The coal mine, which is hidden under the Firth of Forth, Scotland, hoards a huge untapped reserve of coal energy that could be a new source of gas for power stations and the industry, according to experts. The very idea has been raised by Algy Cluff, chairman and chief executive of energy resource company Cluff Natural Resources.
Cluff has had discussions with Scottish Energy Minister Fergus Swing regarding the coal mine’s potential contribution to the economy. The following week he visited Grangemouth refinery and chemical complex, which is run by Ineos, to persuade its owners to switch from using imported shale to the hidden energy source offered by the Firth of Forth.
If successful, the switch could mean a considerable enhancement to what is Scotland’s leading business industry regarding the prospect of a long-term future.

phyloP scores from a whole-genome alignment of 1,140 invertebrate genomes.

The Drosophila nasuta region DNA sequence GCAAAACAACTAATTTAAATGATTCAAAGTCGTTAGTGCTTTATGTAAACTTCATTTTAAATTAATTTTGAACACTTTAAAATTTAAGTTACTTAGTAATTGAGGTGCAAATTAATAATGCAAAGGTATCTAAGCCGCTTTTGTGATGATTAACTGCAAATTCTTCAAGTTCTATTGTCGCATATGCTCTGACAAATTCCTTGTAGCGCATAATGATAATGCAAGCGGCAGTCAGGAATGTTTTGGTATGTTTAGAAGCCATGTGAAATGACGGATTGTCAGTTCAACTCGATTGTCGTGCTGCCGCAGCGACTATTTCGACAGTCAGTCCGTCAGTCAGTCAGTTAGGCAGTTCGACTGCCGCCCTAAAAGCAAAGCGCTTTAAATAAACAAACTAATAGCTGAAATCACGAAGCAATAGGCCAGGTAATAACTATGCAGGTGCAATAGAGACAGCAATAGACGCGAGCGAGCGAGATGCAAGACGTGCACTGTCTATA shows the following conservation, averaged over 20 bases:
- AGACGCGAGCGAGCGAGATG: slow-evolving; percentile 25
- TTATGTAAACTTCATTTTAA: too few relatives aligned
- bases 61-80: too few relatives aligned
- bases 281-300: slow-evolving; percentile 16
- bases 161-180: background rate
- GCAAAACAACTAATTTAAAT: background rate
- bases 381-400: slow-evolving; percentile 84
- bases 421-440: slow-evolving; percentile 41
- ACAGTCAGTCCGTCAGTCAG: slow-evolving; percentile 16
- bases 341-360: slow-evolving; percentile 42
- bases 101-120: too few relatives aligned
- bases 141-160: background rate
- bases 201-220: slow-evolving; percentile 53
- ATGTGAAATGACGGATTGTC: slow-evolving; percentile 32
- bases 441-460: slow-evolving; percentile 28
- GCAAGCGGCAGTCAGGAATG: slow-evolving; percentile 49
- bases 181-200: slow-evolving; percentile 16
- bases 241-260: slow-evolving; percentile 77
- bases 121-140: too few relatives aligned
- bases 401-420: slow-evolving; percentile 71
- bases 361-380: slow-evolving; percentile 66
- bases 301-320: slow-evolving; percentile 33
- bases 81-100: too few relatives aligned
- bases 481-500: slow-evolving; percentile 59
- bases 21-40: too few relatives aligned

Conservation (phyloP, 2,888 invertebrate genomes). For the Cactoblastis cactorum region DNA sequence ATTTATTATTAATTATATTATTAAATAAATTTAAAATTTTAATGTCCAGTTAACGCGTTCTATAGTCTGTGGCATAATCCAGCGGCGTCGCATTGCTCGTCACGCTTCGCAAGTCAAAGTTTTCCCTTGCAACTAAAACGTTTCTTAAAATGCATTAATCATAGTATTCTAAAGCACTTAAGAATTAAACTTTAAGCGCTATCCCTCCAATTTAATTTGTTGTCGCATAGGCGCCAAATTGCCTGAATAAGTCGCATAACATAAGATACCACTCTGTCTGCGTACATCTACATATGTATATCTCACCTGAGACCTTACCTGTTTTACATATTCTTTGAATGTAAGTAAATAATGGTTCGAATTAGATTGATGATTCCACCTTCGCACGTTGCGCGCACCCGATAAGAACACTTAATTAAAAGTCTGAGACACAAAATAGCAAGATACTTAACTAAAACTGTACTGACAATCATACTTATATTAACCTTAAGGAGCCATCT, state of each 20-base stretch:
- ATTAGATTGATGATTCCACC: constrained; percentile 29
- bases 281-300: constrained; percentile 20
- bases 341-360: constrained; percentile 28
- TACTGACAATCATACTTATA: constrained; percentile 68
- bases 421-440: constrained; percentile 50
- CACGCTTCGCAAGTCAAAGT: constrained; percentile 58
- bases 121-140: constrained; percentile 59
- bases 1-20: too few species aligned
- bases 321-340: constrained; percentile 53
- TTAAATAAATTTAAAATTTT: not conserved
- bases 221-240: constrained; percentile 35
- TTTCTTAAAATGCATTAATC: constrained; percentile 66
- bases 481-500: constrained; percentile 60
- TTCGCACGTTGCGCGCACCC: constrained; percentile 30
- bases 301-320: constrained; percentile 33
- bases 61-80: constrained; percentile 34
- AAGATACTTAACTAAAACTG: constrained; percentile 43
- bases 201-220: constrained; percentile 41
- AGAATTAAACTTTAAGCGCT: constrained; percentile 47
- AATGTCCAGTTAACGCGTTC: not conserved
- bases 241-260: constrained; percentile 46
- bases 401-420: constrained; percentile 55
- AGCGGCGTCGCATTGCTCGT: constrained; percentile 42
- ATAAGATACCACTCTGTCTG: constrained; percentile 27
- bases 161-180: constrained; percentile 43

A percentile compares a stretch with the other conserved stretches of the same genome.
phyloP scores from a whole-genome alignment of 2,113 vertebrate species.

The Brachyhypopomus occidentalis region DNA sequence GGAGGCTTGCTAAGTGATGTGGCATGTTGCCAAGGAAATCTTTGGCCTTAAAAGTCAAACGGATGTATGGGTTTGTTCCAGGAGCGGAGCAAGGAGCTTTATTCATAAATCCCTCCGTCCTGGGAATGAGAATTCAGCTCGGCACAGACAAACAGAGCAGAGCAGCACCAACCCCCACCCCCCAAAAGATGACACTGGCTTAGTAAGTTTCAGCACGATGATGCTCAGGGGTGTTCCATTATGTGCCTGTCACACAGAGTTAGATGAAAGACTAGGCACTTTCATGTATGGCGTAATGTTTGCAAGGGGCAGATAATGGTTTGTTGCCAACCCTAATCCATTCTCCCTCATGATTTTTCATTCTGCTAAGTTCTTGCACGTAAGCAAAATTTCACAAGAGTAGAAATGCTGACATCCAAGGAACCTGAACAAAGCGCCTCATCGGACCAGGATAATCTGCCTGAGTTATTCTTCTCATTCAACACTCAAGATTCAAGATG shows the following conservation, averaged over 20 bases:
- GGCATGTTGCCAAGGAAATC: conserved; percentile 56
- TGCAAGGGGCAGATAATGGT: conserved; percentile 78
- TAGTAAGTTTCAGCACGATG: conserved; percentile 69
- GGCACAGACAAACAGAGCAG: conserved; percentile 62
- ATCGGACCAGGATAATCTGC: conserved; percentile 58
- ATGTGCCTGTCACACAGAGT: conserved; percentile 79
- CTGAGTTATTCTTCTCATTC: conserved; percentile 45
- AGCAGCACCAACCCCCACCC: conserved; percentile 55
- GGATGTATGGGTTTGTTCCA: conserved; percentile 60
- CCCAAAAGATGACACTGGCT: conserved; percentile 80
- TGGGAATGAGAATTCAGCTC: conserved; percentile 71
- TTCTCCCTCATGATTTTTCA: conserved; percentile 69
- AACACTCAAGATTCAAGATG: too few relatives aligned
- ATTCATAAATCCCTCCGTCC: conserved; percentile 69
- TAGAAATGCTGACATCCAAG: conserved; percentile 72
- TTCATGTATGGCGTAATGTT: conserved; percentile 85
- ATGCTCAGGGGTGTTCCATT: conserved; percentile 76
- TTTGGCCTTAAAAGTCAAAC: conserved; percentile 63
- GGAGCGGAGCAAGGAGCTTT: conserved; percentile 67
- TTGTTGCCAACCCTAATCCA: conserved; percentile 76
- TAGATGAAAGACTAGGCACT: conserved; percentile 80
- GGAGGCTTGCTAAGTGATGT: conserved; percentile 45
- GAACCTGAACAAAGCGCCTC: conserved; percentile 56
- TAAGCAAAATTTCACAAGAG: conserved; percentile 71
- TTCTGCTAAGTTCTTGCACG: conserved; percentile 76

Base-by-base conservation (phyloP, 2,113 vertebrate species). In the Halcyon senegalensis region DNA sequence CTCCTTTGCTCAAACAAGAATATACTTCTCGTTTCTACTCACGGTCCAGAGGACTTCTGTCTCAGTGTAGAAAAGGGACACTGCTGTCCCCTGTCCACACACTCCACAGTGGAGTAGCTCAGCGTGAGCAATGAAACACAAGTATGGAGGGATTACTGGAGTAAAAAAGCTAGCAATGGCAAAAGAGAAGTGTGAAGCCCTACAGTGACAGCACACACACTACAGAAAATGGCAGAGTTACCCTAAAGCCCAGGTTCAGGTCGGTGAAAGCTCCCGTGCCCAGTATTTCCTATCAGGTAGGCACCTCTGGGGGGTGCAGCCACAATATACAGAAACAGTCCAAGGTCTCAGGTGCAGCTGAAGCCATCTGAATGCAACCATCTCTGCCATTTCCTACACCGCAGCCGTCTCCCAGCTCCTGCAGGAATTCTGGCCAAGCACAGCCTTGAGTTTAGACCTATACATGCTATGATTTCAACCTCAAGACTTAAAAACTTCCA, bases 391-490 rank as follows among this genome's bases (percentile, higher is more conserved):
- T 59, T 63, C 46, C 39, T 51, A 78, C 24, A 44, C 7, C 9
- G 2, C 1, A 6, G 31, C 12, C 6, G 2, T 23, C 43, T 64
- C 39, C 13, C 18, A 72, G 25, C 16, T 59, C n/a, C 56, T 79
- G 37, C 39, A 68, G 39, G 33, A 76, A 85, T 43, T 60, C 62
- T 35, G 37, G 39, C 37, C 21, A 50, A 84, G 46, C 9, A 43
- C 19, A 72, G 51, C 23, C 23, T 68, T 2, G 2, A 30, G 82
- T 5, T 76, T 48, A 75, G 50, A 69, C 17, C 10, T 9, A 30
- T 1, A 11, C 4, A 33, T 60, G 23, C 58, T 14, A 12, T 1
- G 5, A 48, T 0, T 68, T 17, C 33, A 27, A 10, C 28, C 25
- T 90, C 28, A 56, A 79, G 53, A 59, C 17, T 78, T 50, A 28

Mr. Cluff is a serial entreprenear with a strong background in North Sea oil and gold-mining. With concern for development opportunities in Scotland’s energy market, Mr. Cluff believes the Firth and Forth coal reserve offers the best solution.
He has spent the last 18 months preparing the framework for the new business and the start of drilling. He has also gathered a project team together and is now waiting on the government to provide financial incentives.
Cluff says that he is frustrated by the excess focus on shale, and expects the government to support the Firth of Forth venture as it has supported the sourcing and use of shale.
On whether the industry’s enthusiasm for shale will pay off, Cluff said, “I didn’t even toy with the idea. I always thought shale was going to engage two enemies, Friends of the earth and the entire British middle class.
“We’ve been pioneers [for 18 months] and unquestionably this is going to work. We desperately need the energy.”